Moving around roofs can be strenuous on the arms, the trick is to move past the obstacle as quickly as possible, to a rest above.
Place gear as close up under the roof as possible, and even above the lip of the roof if you can reach. Going up and down a few times may give you a clear picture of where hand and footholds lie. Having placed gear or taken a peek over the lip descend to a rest below the roof to prepare yourself. When you decide to go, do so with determination and don’t stop until you’re above the roof where it will be far less strenuous to stop and place gear.
Below the roof nd a good and look at the moves above. When you have an idea of how to proceed, move up until you are faced with the need to step your feet over the roof.
With strength you will be able to step your foot over the lip of the roof, but to start with and on harder routes you will nd it easier to place your knee over the roof to rock-over and step up with your other foot. Don’t stop until you are stood above the roof.
- Try and remember that standing sideways on before and after the roof to save energy and helps us develop the least strenuous position or even a hands off rest.
- Move as swiftly as possible through the roof.
- Rest after you have stepped over the roof.
By there very nature an overhanging wall is going to be strenuous. At lower grades the chances are that any steep rock will be reasonably short lived and you will be able to rest at either the top or bottom of the section.
Just like a roof find a good rest below a steep section and place gear as high as possible. Whilst stood below try and work out the sequence of moves for your hands and feet. You may be able to mark footholds with a dab of chalk to help you spot them when you are committed to the hard climbing.
After assessing the moves you face a decision. If the section is short, commit to climbing quickly and confidently through it. If on the other hand you are unsure then you can climb up a few moves and place some higher gear before reversing back to the rest. By repeatedly going up and down you can place progressively higher runners and also start to work out the complete sequence to overcome the obstacle.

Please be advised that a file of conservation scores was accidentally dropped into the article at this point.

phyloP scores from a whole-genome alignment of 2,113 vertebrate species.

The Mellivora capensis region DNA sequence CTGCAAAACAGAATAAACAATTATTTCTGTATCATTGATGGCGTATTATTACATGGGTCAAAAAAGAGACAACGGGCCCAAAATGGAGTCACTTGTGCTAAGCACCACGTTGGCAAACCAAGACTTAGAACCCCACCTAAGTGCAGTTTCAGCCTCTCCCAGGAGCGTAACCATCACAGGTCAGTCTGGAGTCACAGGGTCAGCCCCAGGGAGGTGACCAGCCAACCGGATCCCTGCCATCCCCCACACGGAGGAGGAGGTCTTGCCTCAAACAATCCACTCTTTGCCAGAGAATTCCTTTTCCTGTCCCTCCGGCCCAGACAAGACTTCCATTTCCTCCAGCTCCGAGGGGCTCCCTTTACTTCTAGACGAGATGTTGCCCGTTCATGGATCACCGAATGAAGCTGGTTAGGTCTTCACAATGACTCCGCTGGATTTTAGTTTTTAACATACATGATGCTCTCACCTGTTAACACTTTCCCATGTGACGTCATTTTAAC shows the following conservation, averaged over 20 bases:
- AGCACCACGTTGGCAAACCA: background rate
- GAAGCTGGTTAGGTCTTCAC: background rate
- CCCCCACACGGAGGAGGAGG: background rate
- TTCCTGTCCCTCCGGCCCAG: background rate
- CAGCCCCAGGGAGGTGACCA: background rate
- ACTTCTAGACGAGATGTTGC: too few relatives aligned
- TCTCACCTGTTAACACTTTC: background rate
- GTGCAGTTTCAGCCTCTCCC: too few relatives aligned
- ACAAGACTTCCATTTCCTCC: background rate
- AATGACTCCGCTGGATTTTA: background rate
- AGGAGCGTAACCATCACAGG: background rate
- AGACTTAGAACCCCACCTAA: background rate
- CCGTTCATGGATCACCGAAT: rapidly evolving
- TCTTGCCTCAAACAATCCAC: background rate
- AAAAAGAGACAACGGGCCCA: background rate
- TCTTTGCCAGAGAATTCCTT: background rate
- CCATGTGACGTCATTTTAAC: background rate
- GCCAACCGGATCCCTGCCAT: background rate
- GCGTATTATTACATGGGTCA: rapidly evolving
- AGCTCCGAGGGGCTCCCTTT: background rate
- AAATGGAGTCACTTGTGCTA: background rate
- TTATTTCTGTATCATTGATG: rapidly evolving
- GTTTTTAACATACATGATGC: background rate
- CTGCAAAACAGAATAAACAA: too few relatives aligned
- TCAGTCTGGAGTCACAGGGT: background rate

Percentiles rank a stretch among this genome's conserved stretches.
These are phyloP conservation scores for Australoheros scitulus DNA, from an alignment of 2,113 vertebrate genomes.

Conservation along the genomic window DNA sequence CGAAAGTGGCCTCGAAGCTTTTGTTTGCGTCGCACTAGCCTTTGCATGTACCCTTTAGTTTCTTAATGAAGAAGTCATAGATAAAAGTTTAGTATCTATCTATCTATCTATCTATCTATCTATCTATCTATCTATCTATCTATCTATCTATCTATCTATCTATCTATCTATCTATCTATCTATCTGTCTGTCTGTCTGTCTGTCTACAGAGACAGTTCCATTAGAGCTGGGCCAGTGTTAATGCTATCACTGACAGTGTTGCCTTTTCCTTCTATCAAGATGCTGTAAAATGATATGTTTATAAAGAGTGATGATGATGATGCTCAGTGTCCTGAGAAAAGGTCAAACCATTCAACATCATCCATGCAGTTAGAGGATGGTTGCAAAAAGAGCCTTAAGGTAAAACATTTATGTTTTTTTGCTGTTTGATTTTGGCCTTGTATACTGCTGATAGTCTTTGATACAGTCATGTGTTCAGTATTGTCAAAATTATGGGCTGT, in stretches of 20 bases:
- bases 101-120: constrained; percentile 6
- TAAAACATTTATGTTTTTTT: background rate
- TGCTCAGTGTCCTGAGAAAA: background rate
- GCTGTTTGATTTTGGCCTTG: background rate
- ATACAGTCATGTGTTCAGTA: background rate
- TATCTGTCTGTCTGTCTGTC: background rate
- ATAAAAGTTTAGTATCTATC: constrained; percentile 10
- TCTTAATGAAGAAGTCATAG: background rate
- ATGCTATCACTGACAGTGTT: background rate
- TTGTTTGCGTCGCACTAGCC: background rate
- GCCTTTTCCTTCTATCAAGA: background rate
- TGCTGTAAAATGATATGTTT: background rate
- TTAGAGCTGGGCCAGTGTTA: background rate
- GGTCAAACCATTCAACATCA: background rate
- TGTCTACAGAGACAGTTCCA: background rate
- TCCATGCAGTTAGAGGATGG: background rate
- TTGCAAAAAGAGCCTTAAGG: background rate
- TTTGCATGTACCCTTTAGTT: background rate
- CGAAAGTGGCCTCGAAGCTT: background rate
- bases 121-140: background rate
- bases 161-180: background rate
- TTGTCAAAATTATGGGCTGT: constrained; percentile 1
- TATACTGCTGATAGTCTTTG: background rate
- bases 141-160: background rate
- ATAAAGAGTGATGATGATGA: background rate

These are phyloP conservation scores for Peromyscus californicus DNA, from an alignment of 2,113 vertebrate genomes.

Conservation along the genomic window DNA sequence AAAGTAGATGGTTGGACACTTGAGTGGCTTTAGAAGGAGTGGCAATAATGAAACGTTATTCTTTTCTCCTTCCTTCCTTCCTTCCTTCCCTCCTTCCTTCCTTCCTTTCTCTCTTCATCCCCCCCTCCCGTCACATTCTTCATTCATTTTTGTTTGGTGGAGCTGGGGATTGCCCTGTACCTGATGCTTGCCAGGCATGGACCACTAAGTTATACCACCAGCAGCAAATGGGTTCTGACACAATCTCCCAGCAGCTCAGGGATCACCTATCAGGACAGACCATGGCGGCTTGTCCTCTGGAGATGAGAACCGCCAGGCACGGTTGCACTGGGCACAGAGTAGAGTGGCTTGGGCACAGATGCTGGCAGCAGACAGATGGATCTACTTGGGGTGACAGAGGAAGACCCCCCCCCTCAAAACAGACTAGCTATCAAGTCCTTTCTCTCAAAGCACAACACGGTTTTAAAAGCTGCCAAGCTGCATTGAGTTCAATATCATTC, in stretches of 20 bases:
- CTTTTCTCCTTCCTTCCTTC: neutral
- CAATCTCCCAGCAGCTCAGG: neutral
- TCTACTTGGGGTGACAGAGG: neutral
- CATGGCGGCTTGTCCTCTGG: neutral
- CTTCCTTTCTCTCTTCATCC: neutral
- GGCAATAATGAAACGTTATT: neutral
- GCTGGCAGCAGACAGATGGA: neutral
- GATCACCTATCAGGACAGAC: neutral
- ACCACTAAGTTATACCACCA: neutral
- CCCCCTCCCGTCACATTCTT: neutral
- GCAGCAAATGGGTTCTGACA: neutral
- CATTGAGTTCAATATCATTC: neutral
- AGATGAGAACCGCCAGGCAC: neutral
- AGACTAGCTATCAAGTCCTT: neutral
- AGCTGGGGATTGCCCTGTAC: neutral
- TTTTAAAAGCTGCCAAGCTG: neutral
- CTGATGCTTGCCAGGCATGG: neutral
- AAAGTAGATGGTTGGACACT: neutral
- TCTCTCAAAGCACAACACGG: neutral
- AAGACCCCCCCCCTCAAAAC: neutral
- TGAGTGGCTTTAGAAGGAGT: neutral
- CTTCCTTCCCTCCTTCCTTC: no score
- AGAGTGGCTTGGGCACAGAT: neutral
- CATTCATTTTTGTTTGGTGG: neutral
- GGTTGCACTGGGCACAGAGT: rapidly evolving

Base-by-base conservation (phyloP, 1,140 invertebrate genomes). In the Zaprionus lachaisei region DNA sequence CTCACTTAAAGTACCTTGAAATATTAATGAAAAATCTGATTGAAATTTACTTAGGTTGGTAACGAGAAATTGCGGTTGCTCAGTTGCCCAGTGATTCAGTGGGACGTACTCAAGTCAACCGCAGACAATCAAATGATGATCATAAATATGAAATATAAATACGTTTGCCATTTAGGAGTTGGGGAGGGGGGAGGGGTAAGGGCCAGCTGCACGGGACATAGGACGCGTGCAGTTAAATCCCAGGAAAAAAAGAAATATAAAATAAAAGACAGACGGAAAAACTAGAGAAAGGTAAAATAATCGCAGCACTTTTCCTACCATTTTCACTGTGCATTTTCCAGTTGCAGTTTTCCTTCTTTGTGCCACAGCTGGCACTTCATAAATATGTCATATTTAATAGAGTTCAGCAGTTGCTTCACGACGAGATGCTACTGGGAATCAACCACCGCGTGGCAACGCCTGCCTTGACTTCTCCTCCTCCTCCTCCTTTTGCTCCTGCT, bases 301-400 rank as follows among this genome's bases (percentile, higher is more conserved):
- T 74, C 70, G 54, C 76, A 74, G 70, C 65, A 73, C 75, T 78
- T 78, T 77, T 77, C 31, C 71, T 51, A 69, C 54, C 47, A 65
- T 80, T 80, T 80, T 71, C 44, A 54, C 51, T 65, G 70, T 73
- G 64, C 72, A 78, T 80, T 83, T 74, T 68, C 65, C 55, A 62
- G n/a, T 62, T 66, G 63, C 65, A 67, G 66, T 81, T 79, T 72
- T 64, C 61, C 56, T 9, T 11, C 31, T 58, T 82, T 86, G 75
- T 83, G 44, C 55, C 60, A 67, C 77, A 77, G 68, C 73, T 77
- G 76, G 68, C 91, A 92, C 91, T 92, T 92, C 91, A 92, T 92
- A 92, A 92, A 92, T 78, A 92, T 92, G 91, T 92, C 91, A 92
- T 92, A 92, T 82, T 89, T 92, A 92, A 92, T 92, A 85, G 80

If you choose to yo-yo up and down like this, keep in mind whether the moves you are making are reversible and just how long can you hang on in that position before you fail? You’ll need to balance working out the sequence versus the need to blast on through the crux before you become too pumped.
At times climbers choose to construct a ‘bomb shelter’ or a cluster of runners just before the crux or steep section in order to build confidence.
- Arms straight and driving from the feet, minimise the strain on your arms.
- From a good rest below a steep section, work out your probable sequence of moves and where possible, mark any useful footholds as far as you can reach with chalk. Then give it a go. If you find extra holds that would make the sequence easier, reverse back down to the rest and try again. Repeat this until you are ready to move through the whole section. Then take a few deep breaths and tackle the section with determination.
- To keep your arms straight, imagine there is an iron bar down them, or get some large cardboard tubes that will keep them straight!
- The principles of climbing sideways and using opposite limbs are key.
- By getting your feet high and keeping your arms straight you can drive yourself upwards with your legs.
- Moving swiftly through a steep section of rock is going to use far less energy than hanging around on every hold.
- Sometimes it is possible to reduce the angle at which you are climbing by nding grooves and corners to bridge out on.